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MTSU HackMT goes virtual this year for computer-sa...

MTSU HackMT goes virtual this year for computer-savvy college students

When a tired bunch of college students and several dozen other participants wrapped up the fifth annual MTSU computer science HackMT with the rousing awards ceremony before heading home in January 2020, no one had any idea Year 6 would be held virtually because of the COVID-19 pandemic.

But that’s the reality of the situation and the event Friday through Sunday, Jan. 29-31, as HackMT organizers want to keep the popular hackathon running and in a safe environment, and not canceled as so many events of all types have fared since last March.

HackMT logo In normal times, the hackathon brings software developers, visual designers, programmers and computer science and computer information systems students from universities across the region into the MTSU Science Building to collaborate while inventing new web platforms, games, mobile apps and electronic gadgets.

But this year is altogether different because of the need for everyone to be socially distant to meet MTSU, state and Centers for Disease Control and Prevention protocols.

Dr. Joshua “Josh” Phillips, assistant professor, Department of Computer Science

Dr. Josh Phillips

Department of Computer Science associate professor Josh Phillips, inheriting the director reins from soon-to-be retired professor Chrisila Pettey, said participants, industry mentors and judges will all be remote.

Phillips said he anticipates lower attendance — maybe 150 college students — because of coronavirus, but “we could potentially have international participants since everything is virtual.”

“The coordination for HackMT-specific activities will take place using a platform known as Discord, more commonly used to coordinate large video game communities,” said Phillips, who is being aided by assistant professor Rafet Al-Tobasei. “Students will all be working virtually, which limits projects to software-only or other virtual-friendly ideas.”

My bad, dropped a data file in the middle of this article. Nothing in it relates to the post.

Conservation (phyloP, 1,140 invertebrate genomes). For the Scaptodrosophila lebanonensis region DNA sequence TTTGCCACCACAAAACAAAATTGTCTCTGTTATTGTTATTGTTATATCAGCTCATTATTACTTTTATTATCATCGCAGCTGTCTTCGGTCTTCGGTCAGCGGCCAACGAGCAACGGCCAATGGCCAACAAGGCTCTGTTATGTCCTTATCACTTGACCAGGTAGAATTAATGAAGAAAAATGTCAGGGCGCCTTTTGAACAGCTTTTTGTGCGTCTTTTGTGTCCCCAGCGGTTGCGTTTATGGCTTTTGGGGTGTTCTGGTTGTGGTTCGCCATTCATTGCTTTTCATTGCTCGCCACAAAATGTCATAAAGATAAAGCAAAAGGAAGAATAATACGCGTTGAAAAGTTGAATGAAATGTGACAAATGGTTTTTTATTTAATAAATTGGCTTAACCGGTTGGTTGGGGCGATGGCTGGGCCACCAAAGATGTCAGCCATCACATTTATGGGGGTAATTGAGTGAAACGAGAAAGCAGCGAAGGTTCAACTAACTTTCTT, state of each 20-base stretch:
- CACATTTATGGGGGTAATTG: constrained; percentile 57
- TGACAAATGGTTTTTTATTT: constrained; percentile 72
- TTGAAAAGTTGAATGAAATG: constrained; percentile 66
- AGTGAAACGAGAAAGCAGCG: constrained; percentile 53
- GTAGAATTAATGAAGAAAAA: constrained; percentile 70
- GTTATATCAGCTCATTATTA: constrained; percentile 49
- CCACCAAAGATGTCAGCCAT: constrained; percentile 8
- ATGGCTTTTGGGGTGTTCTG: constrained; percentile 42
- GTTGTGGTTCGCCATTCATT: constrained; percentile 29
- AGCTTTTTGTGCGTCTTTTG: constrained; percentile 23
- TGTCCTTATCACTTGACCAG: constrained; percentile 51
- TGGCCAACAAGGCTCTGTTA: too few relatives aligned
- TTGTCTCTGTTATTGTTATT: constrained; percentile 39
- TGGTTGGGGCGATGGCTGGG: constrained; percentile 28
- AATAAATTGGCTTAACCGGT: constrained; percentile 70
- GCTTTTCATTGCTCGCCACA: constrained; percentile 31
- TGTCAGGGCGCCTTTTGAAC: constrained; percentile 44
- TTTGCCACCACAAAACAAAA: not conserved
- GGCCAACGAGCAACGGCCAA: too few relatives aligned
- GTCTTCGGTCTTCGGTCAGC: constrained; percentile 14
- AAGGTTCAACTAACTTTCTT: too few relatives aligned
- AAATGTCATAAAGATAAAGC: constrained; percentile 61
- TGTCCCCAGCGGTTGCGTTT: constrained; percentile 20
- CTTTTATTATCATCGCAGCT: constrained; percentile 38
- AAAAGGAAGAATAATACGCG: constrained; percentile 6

A Zoom webinar feature will be used to perform the event’s opening and closing ceremonies. Webinars and virtual meet-and-greets will be hosted by industry professionals throughout the event.

Phillips said DevPost will be used to handle submissions and is often used for other virtual hackathons.

“Groups will submit a video and have a webpage with links and other media for demonstrating their products or link to a live Zoom session at the end, for example, if they would like,” he said.

Interest in HackMT remains high with sponsoring companies. Their employees will be event mentors and judges.

L3Harris, Asurion and Bondware Web Solutions are the top-tier sponsors. L3Harris has agreed to provide $5,000 for two scholarships. CAT Financial, Doppler, Technology Advice and UBS are other key sponsors.

MTSU boasts the largest computer science department in Tennessee, with 400-plus majors and a leading graduate program. The department works closely with the Computational Sciences Ph.D. program.

The bachelor’s in computer science/professional computer science concentration is accredited by the Computing Accreditation Commission of ABET or the Accreditation Board for Engineering and Technology Inc.

To learn more, go here.

— Randy Weiler (Randy.Weiler@mtsu.edu)


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